Joe Louis, who tended to be in Las Vegas for his own diversion at times anyway, spent time in Brown’s camp for the canceled bout, and returned this time, comparing Brown to former lightweight champion Joe Gans. Seemingly off base, Louis pointed out a few curious parallels: both Brown and Gans had relatively long careers, both reigned as lightweight champion for about six years, and Goldfield, Nev., where Gans’ most notorious title defense against Battling Nelson took place, wasn’t far away from where Brown looked to defend his title against Ortiz.
News of Paret’s passing in early April led to the Nevada State Athletic Commission holding a hearing before Brown-Ortiz. It ultimately decided not to waive the mandatory eight count, meaning a fighter knocked down must be given a count of eight before action resumes. It would be a first for title bouts in Nevada.
In Brown’s search for his 12th title defense, he immediately had difficulty with Ortiz’s jab and ability to close distance on him. A slight cagey advantage inside and whipping counters from Brown were nullified by smacking jabs for minutes at a time from Ortiz. By the end of the 1st round, Brown’s left eye had been cut in the outside corner. And the jabs weren’t without wider purpose, it seemed, as Ortiz’s aim was to pin Brown into a corner and pour on the body work, but by round 3, Ortiz was still settling for controlling matters, mainly with his jab.
Brown started to step back and attempt to time Ortiz with uppercuts as he bulled in following salvos of jabs, but it left him having to clinch or wriggle his way out of danger when Ortiz reached his destination. But in round 4, the skittish jumping around had Ortiz hesitating enough to appear slightly aggravated. Referee Frankie Van warned Ortiz for rough tactics inside a few times, and Brown likely stole a round.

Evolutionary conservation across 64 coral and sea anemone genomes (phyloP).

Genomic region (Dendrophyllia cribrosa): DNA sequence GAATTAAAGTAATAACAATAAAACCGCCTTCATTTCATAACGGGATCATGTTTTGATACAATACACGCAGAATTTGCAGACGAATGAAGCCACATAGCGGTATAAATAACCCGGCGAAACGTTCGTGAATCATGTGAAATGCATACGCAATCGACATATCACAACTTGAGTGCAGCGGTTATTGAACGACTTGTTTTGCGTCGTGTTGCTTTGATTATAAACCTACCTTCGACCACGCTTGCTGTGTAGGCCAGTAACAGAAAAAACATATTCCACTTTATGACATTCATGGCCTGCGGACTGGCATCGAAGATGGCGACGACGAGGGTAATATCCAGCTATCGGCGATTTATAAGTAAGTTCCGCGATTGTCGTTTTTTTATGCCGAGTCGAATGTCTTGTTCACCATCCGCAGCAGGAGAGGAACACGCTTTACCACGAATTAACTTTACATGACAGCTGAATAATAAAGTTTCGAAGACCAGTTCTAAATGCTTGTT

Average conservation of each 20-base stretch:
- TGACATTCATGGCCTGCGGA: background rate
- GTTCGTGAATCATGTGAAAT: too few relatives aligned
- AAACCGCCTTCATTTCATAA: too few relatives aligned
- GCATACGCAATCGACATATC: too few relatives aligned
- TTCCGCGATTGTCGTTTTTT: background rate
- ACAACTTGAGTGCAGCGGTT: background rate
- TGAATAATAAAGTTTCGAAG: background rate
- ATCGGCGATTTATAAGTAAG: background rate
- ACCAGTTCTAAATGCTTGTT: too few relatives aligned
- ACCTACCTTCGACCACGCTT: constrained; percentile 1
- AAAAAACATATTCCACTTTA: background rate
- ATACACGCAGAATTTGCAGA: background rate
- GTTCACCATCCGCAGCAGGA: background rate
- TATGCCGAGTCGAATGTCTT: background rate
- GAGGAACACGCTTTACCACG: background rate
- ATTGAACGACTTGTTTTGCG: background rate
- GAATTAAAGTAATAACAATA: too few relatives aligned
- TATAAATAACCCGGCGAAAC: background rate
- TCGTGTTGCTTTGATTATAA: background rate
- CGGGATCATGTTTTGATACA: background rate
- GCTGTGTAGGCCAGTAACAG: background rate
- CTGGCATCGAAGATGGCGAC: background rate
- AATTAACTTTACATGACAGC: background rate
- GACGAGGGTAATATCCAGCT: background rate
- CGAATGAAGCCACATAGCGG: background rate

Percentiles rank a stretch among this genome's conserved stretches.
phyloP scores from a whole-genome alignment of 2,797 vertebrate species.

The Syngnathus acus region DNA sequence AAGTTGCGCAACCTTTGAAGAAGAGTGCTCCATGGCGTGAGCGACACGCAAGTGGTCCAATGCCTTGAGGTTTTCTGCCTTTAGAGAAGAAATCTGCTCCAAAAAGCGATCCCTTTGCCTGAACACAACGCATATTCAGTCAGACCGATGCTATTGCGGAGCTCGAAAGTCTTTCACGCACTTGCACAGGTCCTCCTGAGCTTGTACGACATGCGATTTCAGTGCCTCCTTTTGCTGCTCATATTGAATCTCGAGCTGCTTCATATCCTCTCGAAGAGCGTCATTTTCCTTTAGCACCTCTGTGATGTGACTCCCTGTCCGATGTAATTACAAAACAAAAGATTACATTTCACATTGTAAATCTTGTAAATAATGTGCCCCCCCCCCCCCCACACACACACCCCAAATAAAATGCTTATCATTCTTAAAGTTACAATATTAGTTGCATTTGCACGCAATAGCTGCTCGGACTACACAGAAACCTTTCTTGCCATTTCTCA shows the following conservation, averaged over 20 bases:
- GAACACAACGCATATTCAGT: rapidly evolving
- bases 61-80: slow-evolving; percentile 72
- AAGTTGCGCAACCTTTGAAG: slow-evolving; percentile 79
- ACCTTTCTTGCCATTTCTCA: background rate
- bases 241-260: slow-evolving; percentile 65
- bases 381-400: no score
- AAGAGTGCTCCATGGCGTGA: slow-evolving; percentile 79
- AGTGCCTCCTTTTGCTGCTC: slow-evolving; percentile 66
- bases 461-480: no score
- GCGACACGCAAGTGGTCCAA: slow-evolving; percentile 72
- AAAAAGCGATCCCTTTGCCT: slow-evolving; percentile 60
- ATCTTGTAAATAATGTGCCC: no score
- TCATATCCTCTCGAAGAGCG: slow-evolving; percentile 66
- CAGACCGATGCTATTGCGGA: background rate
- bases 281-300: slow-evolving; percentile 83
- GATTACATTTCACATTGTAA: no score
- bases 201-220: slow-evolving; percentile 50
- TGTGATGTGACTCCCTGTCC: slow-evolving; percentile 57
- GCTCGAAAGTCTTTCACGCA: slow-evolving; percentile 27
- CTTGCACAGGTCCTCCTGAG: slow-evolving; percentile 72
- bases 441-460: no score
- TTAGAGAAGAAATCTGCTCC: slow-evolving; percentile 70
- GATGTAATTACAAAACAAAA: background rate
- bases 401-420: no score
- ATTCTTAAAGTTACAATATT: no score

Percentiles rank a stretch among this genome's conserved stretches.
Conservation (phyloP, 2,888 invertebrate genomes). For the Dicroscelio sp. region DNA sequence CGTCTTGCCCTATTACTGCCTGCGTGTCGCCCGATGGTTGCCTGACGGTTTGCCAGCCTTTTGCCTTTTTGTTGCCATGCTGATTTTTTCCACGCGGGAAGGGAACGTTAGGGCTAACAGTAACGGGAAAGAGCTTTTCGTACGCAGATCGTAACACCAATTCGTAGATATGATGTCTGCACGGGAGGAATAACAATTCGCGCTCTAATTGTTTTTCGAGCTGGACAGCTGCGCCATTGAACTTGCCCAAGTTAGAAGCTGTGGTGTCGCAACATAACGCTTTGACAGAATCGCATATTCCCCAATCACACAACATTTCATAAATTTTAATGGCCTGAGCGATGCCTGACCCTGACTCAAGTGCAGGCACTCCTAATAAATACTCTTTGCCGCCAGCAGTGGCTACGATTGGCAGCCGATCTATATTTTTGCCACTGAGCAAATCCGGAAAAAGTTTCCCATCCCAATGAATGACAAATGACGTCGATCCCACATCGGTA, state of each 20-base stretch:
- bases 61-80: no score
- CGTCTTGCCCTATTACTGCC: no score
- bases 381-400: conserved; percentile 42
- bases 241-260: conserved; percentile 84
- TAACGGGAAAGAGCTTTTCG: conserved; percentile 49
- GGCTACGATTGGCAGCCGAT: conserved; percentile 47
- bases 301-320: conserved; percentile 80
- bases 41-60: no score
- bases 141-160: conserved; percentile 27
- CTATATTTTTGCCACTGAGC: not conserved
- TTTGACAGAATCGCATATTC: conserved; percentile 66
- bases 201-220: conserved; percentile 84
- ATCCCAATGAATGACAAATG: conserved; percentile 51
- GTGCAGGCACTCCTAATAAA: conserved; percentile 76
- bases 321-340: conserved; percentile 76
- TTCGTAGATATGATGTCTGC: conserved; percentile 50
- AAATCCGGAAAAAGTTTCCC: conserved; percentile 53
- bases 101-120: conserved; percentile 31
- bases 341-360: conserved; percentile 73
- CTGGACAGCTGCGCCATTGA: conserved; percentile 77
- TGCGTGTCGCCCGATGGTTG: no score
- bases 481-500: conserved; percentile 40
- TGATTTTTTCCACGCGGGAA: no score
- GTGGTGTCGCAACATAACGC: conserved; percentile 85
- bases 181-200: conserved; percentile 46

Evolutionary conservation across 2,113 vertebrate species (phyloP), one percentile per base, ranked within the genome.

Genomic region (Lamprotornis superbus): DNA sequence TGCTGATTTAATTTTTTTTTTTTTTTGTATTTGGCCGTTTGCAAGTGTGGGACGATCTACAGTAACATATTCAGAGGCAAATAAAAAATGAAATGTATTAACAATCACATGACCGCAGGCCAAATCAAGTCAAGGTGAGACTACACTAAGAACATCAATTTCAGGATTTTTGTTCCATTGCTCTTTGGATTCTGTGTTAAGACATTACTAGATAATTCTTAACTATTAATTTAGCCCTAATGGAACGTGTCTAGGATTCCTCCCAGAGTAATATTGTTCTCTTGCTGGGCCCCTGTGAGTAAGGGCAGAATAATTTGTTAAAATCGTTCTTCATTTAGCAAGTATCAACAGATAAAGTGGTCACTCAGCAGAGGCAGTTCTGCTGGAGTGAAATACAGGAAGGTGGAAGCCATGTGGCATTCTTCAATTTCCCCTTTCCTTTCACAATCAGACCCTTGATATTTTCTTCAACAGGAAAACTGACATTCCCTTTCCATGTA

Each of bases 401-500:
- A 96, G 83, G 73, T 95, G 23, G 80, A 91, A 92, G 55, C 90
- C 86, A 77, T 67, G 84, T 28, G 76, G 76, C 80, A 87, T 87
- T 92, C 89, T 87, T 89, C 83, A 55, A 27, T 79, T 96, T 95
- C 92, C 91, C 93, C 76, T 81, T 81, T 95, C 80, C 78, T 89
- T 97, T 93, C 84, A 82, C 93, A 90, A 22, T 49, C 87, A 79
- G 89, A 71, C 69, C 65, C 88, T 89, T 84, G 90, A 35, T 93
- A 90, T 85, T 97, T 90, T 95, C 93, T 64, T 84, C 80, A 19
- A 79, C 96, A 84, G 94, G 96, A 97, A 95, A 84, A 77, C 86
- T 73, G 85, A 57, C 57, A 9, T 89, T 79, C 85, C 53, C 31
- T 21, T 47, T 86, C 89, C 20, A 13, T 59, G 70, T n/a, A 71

The bout became almost formulaic from that point forward, save for a moment at the end of round 6 where both fighters swung at each other after the bell, Ortiz clearly the more worked up. Afterward he said, “Joe hit me after the bell in the sixth round. I told myself, ‘Don’t get mad now,’ I didn’t get mad after the sixth round.”
But if chiseling away at the old man with a jab was Ortiz not getting mad, then Brown was sinking quickly. Ralph Wheeler of the Boston Herald said, “Certainly no fighter ever showed less ability to cope with a left jab than Brown did. Ortiz parlayed beautiful footwork with his dazzling left jab to make Brown look more pathetic than any champion I have ever seen. He kept the title holder retreating from the opening to the final gong so that Brown looked morel like a chumpion than a champion.”
Hyperbole aside, Brown’s efforts to draw Ortiz into a counter weren’t for naught, as he found success every so often and even cut Ortiz’s right eye in round 6. Brown tacked his feet down and traded on occasion, but it wasn’t in his best interest to do so excessively, and he knew it.
Rounds went by, as did jabs, and in addition to his cut, Brown’s left eye began to swell. Indeed he was well behind on the cards, and even if a borderline call in round 12 saw a potential knockdown for Ortiz called a slip, Brown was fading quickly. He couldn’t keep up with Ortiz’s pace, and he didn’t have the energy or punching power to shovel up a final show of force.
With the final bell came a jubilant cry from Ortiz, who seemingly knew he’d taken the title. With the sound of the bell still ringing in the air, Brown had the look of a man who knew it was over.
On the scorecards, round 4 was the only one anyone agreed should go to Brown, but the wide decision otherwise went to the new lightweight champion, Carlos Ortiz.
New names like Ismael Laguna, Flash Elorde and Nicolino Locche awaited Ortiz, who would go on to construct his own greatness over time. He had years of fight in him.
Brown, on the other hand, had pushed his luck enough. He went on to win about as much as he lost, and to mostly nondescript fighters and for not much money. Gone was his sturdiness, as he saw the canvas and early bell tolls frequently. His last significant opponent was Chango Carmona — the fighter credited with starting the tradition of having fight cards on Mexican Independence Day — in 1968, and his final bout came in 1970.
As for his streak of defences, it would be officially broken by Roberto Duran in 1978.